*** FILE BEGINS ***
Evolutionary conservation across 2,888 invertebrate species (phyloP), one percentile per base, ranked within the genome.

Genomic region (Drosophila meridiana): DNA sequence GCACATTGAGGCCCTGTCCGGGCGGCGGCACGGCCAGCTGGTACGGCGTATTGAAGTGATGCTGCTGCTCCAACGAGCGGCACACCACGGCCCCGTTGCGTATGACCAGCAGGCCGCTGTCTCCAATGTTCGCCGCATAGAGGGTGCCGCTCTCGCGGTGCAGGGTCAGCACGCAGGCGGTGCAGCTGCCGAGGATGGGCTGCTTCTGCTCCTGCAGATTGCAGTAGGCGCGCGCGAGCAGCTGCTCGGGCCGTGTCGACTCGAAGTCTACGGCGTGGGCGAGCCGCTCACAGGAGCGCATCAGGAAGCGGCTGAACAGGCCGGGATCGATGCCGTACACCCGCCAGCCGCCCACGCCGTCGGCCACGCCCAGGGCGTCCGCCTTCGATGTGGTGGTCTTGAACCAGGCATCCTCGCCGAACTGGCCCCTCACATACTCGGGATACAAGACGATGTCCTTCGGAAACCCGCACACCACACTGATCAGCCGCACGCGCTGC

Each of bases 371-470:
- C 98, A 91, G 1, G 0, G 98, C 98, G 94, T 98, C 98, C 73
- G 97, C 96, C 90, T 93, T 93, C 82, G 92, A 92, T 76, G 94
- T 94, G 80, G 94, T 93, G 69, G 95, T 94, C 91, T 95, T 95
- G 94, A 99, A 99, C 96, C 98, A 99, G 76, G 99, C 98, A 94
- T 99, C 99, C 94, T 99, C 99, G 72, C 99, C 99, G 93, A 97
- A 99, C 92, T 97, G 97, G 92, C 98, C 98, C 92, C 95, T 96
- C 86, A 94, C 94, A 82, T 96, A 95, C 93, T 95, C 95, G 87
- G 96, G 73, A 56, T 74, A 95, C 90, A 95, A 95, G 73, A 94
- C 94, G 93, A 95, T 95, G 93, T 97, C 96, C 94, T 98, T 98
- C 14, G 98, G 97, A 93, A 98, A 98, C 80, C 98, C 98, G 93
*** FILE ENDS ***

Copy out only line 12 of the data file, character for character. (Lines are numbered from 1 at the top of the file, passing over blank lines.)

- C 94, G 93, A 95, T 95, G 93, T 97, C 96, C 94, T 98, T 98